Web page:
Mary Steele (1753–1813) and the Call to Poetry
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In 1843, John Holland, in The Psalmists of Britain, boasted, “There are few names of more certain occurrence in modern collections of Psalms and Hymns than that of Mrs. Steele—but still fewer, there is reason to believe, of whom less has been known, even by the majority of those persons who have adopted her compositions.” His reference is to Anne Steele (she never married, despite Holland’s use of “Mrs.”), whose poetry, he adds, “veiled under an assumed name [Theodosia], was comparatively unknown beyond the circle of her personal friends” (2: 223).1 Holland had only a slight understanding of the quality and breadth of the coterie of male and female writers surrounding Anne Steele. Otherwise, he would have known that she was neither “veiled” nor “unknown” in the second half of the eighteenth century, though by 1843 both her poetry and her literary circle were indeed not widely known. Holland’s information on Steele came mostly from Hugh Russell, the minister at the Broughton Baptist Church (1809–49) where the Steele family had worshiped since the late 1600s. Holland did discover one fact during his visit to Broughton that was not known in 1843 beyond the small “circle” familiar with the Steele family, and that was that Anne Steele was not the only talented poet to emerge from her family in the eighteenth century.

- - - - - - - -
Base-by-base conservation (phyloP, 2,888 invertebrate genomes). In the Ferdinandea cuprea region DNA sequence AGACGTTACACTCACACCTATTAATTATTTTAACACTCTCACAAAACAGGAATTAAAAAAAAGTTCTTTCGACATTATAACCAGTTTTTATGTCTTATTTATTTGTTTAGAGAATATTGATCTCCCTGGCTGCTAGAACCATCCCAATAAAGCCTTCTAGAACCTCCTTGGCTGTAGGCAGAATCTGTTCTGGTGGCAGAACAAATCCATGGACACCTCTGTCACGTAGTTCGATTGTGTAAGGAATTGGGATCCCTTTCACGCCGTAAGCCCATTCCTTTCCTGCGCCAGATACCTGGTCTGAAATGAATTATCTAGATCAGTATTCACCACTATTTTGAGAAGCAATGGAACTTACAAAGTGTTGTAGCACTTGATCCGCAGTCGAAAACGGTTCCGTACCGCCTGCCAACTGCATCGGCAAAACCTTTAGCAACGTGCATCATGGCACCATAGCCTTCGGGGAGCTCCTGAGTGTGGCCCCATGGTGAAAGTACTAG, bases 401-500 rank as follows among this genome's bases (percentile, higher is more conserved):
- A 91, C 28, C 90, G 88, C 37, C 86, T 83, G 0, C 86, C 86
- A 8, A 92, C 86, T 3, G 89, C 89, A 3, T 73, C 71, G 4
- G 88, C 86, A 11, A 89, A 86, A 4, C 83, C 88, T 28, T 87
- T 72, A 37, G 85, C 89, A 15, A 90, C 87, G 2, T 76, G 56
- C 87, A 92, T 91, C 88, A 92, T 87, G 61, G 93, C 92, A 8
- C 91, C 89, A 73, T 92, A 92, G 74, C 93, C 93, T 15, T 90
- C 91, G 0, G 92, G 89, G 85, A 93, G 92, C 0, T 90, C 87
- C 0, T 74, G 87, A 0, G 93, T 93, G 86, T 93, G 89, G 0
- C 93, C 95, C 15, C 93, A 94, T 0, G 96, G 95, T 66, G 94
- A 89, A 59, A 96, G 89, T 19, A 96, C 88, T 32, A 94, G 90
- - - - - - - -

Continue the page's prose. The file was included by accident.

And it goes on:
KeywordsEighteenth Century Female Friendship Baptist Church Female Advocate Natural Retreat
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